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Sat, 27 Aug 2016
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Alarm Clock

What to believe? Science is a red herring and a wild-goose chase

To be certain about things is reassuring. It allows feelings of safety, security.

For knowledge, for understanding the world, humankind seems to have turned at first to what could be inferred from the spirits of things — the spirits associated with or inherent in everything: in mountains, in trees, in bodies of water. The spirits could be understood, at least partly, because they were similar to people in having emotions and desires.

Eventually — quite recently, only a few thousand years ago — the plurality and hierarchies of spirits and gods yielded to monotheistic religions in most parts of the world. Even more recently, and only in the most powerfully developed countries, religion yielded to science.

That is to say, traditional religion yielded to scientism, the religion of science. Even the monotheistic gods have emotions and desires, but science doesn't. So knowledge became entirely impersonal, at least in principle.

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Blackbox

Why you don't know your own mind

© Inge Morath /The Inge Morath Foundation/Magnum Photos. Masks by Saul Steinberg /The Saul Steinberg Foundation/ARS, NY
It is often said that we can never truly know the minds of others, because we can't "get inside their heads." Our ability to know our own minds, though, is rarely called into question. It is assumed that your experience of your own consciousness clinches the assertion that you "know your own mind" in a way that no one else can. This is a mistake.

Ever since Plato, philosophers have, without much argument, shared common sense's confidence about the nature of its own thoughts. They have argued that we can secure certainty about at least some very important conclusions, not through empirical inquiry, but by introspection: the existence, immateriality (and maybe immortality) of the soul, the awareness of our own free will, meaning and moral value. In a Stone column Gary Gutting explained how this tradition continues to manifest itself in contemporary philosophy as the search for "a 'transcendental' or 'absolute' consciousness that provides the fuller significance of our ordinary experiences." Thomas Nagel has invoked the same source to trump science in this publication as well.

Introspection, "the mind's eye," assures us with the greatest confidence that it is the best, in some cases the only authority on how the mind works, because we all think it has direct, first person access to itself. We're all very confident that we just know what's going on in our own minds, from the inside, so to speak.

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People 2

A simple and cheap alternative to traditional therapy for treating depression

Depression can be more simply treated by behavioural activation therapy, a new study concludes.

Behavioural activation therapy is a more straightforward alternative to cognitive-behavioural therapy — the gold standard of depression treatment.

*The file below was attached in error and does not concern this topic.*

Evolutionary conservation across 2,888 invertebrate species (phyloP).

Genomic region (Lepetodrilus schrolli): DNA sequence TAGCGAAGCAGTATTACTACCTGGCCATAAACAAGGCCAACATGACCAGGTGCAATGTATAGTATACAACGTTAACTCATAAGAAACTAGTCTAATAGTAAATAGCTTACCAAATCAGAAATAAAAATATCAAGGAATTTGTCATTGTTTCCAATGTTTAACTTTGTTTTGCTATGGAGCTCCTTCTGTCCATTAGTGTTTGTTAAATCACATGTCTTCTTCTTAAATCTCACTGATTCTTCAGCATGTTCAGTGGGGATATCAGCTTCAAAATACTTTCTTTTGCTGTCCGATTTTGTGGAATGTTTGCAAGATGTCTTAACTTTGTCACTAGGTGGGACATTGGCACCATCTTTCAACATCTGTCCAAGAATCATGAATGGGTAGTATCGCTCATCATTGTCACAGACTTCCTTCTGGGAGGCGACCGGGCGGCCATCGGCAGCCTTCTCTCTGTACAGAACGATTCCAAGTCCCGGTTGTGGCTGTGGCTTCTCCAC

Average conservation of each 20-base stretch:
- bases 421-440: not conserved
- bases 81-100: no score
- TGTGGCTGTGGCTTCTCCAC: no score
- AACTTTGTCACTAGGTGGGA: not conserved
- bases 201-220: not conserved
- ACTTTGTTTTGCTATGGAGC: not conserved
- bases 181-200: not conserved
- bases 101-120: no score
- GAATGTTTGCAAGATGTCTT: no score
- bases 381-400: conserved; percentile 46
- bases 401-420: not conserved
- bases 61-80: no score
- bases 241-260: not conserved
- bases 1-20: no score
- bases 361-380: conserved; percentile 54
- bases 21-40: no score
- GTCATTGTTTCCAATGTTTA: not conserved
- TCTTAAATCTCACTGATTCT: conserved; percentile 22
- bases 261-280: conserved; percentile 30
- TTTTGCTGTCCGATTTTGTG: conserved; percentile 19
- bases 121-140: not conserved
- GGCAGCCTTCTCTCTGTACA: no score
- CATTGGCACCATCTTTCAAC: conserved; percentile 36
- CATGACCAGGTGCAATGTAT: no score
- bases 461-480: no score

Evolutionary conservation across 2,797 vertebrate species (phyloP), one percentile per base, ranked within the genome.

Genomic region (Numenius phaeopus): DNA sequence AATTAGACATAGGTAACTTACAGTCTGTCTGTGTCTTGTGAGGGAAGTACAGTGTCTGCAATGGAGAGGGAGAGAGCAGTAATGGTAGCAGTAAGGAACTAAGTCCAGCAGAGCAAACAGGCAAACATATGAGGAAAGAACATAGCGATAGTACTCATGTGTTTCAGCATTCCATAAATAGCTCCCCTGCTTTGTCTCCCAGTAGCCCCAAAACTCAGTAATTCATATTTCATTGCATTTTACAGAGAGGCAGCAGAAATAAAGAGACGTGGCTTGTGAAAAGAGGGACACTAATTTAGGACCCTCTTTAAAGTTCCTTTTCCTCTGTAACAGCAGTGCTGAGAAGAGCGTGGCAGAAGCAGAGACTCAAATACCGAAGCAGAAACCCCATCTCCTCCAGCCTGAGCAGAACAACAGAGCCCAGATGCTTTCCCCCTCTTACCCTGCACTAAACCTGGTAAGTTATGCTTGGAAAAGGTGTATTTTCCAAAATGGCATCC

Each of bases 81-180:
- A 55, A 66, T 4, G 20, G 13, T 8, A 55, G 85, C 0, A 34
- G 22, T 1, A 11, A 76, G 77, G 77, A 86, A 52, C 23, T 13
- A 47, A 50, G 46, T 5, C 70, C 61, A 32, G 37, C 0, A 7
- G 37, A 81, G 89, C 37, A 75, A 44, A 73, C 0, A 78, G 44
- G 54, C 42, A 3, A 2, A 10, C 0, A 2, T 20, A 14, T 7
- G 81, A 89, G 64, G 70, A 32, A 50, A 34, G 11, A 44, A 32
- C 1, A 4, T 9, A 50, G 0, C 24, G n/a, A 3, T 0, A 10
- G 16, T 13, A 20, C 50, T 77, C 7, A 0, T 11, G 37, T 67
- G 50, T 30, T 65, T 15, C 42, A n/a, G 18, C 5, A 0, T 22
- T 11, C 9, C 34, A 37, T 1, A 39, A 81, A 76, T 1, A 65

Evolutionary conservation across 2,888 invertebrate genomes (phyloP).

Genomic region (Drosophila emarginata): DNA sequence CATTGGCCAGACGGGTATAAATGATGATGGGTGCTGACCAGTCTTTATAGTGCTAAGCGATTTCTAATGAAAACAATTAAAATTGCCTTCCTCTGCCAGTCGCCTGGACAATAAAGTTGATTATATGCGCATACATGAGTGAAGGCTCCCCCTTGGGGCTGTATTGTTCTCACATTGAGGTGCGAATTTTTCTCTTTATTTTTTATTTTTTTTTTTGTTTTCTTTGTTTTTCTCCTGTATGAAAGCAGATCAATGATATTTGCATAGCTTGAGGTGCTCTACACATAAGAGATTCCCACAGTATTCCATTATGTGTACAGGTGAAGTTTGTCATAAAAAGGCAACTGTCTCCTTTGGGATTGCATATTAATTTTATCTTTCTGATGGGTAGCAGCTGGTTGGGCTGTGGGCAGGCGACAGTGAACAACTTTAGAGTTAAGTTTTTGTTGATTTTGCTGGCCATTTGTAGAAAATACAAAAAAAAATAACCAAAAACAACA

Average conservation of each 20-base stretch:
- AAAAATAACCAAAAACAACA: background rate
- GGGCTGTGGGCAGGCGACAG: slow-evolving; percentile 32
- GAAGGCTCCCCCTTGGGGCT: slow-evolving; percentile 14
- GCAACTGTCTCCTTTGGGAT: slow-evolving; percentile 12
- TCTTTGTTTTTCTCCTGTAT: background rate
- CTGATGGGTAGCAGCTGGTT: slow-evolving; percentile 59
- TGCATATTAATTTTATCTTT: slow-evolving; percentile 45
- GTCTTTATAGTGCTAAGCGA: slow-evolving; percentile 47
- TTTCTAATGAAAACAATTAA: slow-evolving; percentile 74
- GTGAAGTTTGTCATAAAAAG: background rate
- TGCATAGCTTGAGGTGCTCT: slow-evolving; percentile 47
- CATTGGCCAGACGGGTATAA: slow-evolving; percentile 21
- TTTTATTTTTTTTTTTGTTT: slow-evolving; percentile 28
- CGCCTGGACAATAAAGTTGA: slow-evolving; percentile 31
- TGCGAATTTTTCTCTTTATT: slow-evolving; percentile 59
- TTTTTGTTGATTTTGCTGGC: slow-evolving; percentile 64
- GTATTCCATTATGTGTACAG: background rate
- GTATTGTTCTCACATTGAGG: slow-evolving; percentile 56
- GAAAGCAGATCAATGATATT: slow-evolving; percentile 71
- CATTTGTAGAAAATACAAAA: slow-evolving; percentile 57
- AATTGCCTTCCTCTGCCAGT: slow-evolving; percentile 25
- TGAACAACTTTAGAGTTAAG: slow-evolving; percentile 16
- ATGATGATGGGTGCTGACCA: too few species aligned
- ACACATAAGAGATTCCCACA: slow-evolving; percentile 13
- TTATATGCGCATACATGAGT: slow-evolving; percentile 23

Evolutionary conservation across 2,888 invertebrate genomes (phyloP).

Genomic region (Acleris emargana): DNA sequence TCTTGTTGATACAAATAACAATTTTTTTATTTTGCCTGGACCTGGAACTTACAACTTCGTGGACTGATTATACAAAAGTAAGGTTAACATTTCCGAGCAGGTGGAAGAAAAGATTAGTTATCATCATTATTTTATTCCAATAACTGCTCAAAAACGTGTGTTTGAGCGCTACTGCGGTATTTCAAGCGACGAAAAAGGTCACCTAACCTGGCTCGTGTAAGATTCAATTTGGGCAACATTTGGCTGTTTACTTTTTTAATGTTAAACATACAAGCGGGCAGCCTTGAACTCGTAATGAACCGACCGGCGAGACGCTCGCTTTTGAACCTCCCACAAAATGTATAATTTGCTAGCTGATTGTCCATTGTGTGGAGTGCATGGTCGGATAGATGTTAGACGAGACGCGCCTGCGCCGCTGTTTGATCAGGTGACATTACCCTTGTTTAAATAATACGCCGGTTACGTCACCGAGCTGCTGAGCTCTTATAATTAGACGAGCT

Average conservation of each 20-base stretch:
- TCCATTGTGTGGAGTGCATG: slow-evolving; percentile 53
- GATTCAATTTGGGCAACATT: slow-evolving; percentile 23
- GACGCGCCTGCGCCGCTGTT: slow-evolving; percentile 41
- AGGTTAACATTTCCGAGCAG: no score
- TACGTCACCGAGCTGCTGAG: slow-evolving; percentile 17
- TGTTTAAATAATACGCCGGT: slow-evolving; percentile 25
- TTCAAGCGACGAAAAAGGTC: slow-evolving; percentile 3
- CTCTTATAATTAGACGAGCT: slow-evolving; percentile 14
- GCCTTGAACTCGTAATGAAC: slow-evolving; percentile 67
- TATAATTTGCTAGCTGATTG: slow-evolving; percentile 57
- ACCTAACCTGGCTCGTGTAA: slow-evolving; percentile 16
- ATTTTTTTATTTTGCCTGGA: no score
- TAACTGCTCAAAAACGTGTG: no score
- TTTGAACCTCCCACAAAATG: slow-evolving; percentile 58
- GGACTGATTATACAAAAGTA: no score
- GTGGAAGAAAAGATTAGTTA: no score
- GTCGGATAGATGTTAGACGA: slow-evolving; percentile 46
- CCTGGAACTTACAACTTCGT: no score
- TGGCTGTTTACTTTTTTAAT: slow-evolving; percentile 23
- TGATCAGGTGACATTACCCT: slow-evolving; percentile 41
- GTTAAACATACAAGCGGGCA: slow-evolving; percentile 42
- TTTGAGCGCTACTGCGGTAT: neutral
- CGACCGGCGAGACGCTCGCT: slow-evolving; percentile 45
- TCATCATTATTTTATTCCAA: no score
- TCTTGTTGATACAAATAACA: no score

Clinical depression affects around 350 million people around the world, but only a fraction receive the best care.

Behavioural activation therapy could be a good alternative that provides access to therapy for more people.

The therapy itself focuses on encouraging people to take part in meaningful activities that are linked to their core values.

Butterfly

Listening to 'pink noise' could help you sleep better and enhance memory

Sounds played during sleep can enhance memory and may even benefit sleep, recent research finds.

The sounds, though, need to be in sync with the brain's natural oscillations to work.

In the study 11 people were played 'pink noise' while they slept.

This sounds like gentle hissing that goes up and down — much like the lapping of waves on the beach.

Comment: According to Wikipedia, different colors of noise have significantly different properties: for example, as audio signals they will sound different to human ears, and as images they will have a visibly different texture. The sense of 'color' for noise signals is similar to the concept of timbre in music. Pink noise occurs in many physical, biological as well as economic systems. It is present in heart beat rhythms, neural activity and the electromagnetic radiation output of some astronomical bodies. Pink noise has been compared to the sounds of rushing water, heavy rain or strong wind through leaves.


Butterfly

Benjamin Franklin's 13 virtues to build character

© NPS
Benjamin Franklin by David Rent Etter, after Charles Willson Peale, after David Martin (1835)
At the ripe old age of twenty, Benjamin Franklin set out to make himself morally perfect. Having studied the ancient philosophers and their ideas of the virtues required to be an ideal man, he created his own list of thirteen virtues. Like the virtue ethicists of the ancient past and more modern times, Franklin sought to develop his entire character rather than focus on the question of how to act in a certain situation. His hope being that with the perfection of his character, he would never again have to ask how to act, as he would simply act as a virtuous person would by habit. Never again would he commit a fault at any time, he thought.

His selections were ordered by importance, and he saw the earliest ones as being needed to achieve the latter ones. They were also chosen for simplicity, as each covers a small and defined area of character.
1. Temperance. Eat not to dullness; drink not to elevation.

2. Silence. Speak not but what may benefit others or yourself; avoid trifling conversation.